Essay on A Brief Note On Agriculture And Agriculture Practices

Essay on A Brief Note On Agriculture And Agriculture Practices

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Introduction
Although people are becoming aware of the significance of land protection, the amount of arable land is still decreasing at an alarming rate. More specifically, according to a study cited by UNCCD, the United Nations Convention to Combat Desertification, the land degradation costs about $490 billion per year. However, if sustainable actions are taken, there will be $1.4 trillion increase in crop production.

Therefore, in order to mitigating the loss of arable land due to modern U.S. agriculture practices, United States Department of Agriculture gathers information about the causes, consequences and possible solutions that EESI can consider when taking actions to promote an environmentally sustainable society.

Causes and Consequences
As modern technology has changed and progressed, so have the modern U.S. agricultural practices. Though modern agricultural methods like monoculture efficiently produce mass quantities of products at lower costs in a relatively short amount of time, the damage that farm factoring techniques have on the environment such as soil degradation, loss of biodiversity, and human health impacts speak much louder.

A. Inorganic fertilizers
-Although food production is maximized, inorganic fertilizers are easily over applied since they are available right away to plants (process takes less time) and since they are water solvable.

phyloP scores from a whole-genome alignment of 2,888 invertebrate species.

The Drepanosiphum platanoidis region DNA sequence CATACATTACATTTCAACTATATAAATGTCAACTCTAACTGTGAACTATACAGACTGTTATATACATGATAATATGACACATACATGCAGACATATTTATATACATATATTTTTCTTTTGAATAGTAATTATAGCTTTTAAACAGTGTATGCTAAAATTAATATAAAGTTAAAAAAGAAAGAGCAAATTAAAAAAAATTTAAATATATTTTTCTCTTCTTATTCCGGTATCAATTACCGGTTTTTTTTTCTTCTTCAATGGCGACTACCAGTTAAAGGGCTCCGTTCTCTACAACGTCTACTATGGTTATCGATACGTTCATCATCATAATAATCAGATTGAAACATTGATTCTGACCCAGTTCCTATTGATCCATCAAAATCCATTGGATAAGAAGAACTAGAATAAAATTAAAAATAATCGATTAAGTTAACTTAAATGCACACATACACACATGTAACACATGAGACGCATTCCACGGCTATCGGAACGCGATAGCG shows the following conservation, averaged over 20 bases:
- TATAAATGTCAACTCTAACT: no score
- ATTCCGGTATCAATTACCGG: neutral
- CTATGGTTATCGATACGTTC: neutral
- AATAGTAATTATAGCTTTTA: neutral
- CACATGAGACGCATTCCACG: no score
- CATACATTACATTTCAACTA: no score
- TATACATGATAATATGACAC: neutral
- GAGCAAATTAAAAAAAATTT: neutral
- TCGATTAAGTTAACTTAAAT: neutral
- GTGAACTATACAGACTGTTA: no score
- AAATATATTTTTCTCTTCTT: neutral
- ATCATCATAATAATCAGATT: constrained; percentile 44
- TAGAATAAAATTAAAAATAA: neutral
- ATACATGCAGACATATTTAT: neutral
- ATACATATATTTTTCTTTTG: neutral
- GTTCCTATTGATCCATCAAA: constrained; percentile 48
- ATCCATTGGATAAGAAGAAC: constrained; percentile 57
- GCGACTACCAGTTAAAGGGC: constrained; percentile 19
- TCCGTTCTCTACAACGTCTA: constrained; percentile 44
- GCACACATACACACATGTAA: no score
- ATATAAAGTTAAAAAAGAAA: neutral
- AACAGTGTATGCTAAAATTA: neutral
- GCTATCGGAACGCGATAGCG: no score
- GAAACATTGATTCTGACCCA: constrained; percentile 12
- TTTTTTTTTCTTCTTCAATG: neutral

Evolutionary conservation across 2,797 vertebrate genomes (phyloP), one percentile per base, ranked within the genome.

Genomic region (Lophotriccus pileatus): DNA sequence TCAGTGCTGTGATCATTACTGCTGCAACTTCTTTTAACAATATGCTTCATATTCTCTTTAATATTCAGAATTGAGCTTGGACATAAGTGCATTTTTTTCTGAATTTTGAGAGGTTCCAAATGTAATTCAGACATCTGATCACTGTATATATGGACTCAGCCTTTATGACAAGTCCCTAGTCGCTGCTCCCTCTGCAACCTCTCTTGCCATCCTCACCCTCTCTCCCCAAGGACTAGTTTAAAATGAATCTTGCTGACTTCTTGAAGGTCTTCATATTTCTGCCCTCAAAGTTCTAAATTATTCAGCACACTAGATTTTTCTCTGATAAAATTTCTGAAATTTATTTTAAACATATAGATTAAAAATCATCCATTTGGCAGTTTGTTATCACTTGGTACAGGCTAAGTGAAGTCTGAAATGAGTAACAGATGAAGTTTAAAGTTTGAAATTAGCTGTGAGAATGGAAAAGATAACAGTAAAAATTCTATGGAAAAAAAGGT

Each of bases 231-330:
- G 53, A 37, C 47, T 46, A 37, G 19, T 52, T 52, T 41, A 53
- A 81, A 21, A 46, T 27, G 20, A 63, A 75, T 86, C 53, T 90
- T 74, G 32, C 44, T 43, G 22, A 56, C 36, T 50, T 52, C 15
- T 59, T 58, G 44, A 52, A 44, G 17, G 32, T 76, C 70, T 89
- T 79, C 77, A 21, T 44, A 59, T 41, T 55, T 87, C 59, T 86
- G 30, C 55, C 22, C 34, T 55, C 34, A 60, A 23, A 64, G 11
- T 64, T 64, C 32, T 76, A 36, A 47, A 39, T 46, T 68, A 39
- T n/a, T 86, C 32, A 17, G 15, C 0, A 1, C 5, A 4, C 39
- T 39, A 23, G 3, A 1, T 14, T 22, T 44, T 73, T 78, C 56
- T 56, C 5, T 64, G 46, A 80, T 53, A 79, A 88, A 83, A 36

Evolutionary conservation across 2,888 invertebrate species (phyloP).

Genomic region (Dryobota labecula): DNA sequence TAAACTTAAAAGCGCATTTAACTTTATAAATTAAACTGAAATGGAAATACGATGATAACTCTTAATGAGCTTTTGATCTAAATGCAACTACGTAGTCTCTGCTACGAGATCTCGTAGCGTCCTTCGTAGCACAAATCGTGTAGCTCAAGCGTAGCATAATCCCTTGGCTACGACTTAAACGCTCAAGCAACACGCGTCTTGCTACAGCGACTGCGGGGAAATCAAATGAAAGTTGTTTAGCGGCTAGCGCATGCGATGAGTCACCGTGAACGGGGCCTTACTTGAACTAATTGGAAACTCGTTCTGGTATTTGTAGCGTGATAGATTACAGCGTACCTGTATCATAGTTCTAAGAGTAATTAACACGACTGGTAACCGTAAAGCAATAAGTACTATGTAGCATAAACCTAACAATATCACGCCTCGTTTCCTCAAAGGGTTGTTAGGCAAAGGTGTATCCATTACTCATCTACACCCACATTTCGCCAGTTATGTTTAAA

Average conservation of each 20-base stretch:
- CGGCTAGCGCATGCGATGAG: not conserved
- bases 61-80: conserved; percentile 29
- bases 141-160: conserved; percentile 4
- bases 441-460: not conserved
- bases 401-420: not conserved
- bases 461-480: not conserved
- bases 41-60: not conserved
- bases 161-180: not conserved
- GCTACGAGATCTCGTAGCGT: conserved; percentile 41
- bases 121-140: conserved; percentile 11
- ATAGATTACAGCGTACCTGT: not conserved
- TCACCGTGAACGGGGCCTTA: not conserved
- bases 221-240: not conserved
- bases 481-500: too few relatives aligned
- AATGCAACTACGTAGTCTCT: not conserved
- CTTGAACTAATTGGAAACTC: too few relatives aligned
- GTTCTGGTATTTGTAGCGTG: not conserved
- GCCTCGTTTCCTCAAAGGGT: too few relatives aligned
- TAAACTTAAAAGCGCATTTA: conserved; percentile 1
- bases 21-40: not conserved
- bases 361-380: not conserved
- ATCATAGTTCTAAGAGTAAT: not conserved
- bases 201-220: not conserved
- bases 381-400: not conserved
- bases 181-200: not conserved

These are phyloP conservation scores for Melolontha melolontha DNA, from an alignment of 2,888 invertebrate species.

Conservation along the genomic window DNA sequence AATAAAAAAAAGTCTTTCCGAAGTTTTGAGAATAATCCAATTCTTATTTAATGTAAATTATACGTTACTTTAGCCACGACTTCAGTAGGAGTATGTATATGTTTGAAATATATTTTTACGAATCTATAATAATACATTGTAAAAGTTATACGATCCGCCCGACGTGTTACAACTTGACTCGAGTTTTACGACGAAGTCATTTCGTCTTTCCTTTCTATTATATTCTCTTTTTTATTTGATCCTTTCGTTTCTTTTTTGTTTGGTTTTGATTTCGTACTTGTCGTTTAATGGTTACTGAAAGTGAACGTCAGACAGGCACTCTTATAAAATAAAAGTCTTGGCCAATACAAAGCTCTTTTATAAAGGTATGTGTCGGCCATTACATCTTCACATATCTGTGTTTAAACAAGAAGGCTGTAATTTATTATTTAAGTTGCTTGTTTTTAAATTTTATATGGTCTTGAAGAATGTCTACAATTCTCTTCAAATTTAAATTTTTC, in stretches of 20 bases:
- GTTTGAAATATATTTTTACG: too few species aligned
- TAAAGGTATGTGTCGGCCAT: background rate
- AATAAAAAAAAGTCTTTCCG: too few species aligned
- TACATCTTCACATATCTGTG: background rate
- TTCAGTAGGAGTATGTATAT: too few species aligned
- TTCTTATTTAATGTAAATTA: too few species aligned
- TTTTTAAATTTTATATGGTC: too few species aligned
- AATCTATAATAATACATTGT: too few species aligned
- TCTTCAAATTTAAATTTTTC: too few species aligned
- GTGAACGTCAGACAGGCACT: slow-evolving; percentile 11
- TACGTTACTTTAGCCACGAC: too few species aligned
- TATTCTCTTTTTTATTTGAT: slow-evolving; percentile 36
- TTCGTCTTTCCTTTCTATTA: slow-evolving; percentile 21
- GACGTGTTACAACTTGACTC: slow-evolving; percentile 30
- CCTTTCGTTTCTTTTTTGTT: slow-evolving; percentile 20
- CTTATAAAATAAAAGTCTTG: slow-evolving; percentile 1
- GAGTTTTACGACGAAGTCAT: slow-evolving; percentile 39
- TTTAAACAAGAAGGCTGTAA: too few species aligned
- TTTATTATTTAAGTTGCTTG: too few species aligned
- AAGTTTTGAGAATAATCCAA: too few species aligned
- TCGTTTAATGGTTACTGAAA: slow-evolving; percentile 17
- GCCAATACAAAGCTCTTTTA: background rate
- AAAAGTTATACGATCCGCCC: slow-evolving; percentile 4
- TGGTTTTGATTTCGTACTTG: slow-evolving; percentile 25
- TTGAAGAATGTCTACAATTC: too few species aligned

-Inorganic fertilizers lower soil fertility and elicit many pollution problems because they are derived from non-renewable resources and processed from petroleum or other gases.
-For example, phosphorus from fertilizers can cause an accumulation of algae in lakes or ponds, killing fish by robbing them of oxygen. According to “Environment The Science Behind the Stories”, ...


... middle of paper ...


...ted by planting plants that absorb toxins.

Conclusion
At first glance, solutions to soil degradation may seem to entail the task of balancing agricultural economical needs with those of environmental sustainability. Though modern agricultural methods like monoculture efficiently produce mass quantities of products at lower costs in a relatively short amount of time, the damage that farm-factoring techniques have on the environment such as soil degradation, loss of biodiversity, and human health impacts speak much louder. The fact of the matter is that the great harm done to the environment and humanity should not undermine economic growth since degradation and public health will have to be compensated for eventually. Instead, new technologies, research, and environmental collaboration can generate low-cost solutions that promote agricultural sustainability.



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